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Open AccessArticle

On the Effects of Variation of Thermal Conductivity in Buildings in the Italian Construction Sector

1
Department of Architectural Science, Ryerson University, 350 Victoria Street, Toronto, ON M5B2K3, Canada
2
Department of Architecture (DA), University of Bologna, Viale Europa 596, 47521 Cesena, Italy
3
Faculty of Engineering and the Environment, University of Southampton, Highfield, Southampton SO17 1BJ, UK
4
Department of Architectural Engineering & Technology, TU Delft University of Technology, Julianalaan 134, 2628BL Delft, The Netherlands
*
Author to whom correspondence should be addressed.
Energies 2018, 11(4), 872; https://doi.org/10.3390/en11040872
Received: 10 February 2018 / Revised: 30 March 2018 / Accepted: 5 April 2018 / Published: 9 April 2018
Stationary and dynamic heat and mass transfer analyses of building components are an essential part of energy efficient design of new and retrofitted buildings. Generally, a single constant thermal conductivity value is assumed for each material layer in construction components. However, the variability of thermal conductivity may depend on many factors; temperature and moisture content are among the most relevant ones. A linear temperature dependence of thermal conductivity has been found experimentally for materials made of inorganic fibers such as rockwool or fiberglass, showing lower thermal conductivities at lower temperatures. On the contrary, a nonlinear temperature dependence has been found for foamed insulation materials like polyisocyanurate, with a significant deviation from linear behavior. For this reason, thermal conductivity assumptions used in thermal calculations of construction components and in whole-building performance simulations have to be critically questioned. This study aims to evaluate how temperature affects thermal conductivity of materials in building components such as exterior walls and flat roofs in different climate conditions. Therefore, experimental conductivities measured for four common insulation materials have been used as a basis to simulate the behavior of typical construction components in three different Italian climate conditions, corresponding to the cities of Turin, Rome, and Palermo. View Full-Text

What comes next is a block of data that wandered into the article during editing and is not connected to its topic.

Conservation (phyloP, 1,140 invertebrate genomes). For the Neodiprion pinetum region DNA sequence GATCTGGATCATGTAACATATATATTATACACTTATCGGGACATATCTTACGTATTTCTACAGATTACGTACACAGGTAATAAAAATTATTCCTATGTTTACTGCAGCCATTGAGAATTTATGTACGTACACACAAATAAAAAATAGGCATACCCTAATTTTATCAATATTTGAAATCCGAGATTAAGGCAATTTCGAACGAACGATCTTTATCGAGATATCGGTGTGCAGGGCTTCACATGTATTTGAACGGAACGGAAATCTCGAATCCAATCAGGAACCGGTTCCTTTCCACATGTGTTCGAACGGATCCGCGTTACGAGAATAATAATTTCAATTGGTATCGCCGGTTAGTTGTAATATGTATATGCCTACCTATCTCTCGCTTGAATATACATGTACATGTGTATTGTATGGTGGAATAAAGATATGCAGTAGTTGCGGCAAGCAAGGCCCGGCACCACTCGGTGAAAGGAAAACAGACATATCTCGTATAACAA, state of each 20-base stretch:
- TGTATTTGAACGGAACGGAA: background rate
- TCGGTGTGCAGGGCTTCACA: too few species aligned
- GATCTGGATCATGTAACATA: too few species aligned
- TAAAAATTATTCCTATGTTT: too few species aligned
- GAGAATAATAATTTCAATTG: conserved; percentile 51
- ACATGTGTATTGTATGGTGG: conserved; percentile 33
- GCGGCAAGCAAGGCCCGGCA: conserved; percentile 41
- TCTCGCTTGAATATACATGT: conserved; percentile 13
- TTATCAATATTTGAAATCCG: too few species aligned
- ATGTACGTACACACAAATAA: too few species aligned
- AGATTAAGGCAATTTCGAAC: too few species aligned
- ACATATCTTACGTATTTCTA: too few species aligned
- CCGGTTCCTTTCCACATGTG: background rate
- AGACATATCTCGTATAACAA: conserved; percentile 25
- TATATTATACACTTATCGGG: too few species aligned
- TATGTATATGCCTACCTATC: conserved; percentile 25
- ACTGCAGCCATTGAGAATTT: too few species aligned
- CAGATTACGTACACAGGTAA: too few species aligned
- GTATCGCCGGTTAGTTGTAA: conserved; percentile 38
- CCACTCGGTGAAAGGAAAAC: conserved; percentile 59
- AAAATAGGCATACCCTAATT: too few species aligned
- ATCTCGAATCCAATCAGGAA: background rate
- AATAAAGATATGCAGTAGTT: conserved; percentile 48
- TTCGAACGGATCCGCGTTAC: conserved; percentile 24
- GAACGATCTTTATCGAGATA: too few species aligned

Keywords: insulation materials; thermal conductivity; building energy consumption; temperature dependence; high-performance buildings insulation materials; thermal conductivity; building energy consumption; temperature dependence; high-performance buildings
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MDPI and ACS Style

Berardi, U.; Tronchin, L.; Manfren, M.; Nastasi, B. On the Effects of Variation of Thermal Conductivity in Buildings in the Italian Construction Sector. Energies 2018, 11, 872. https://doi.org/10.3390/en11040872

AMA Style

Berardi U, Tronchin L, Manfren M, Nastasi B. On the Effects of Variation of Thermal Conductivity in Buildings in the Italian Construction Sector. Energies. 2018; 11(4):872. https://doi.org/10.3390/en11040872

Chicago/Turabian Style

Berardi, Umberto; Tronchin, Lamberto; Manfren, Massimiliano; Nastasi, Benedetto. 2018. "On the Effects of Variation of Thermal Conductivity in Buildings in the Italian Construction Sector" Energies 11, no. 4: 872. https://doi.org/10.3390/en11040872

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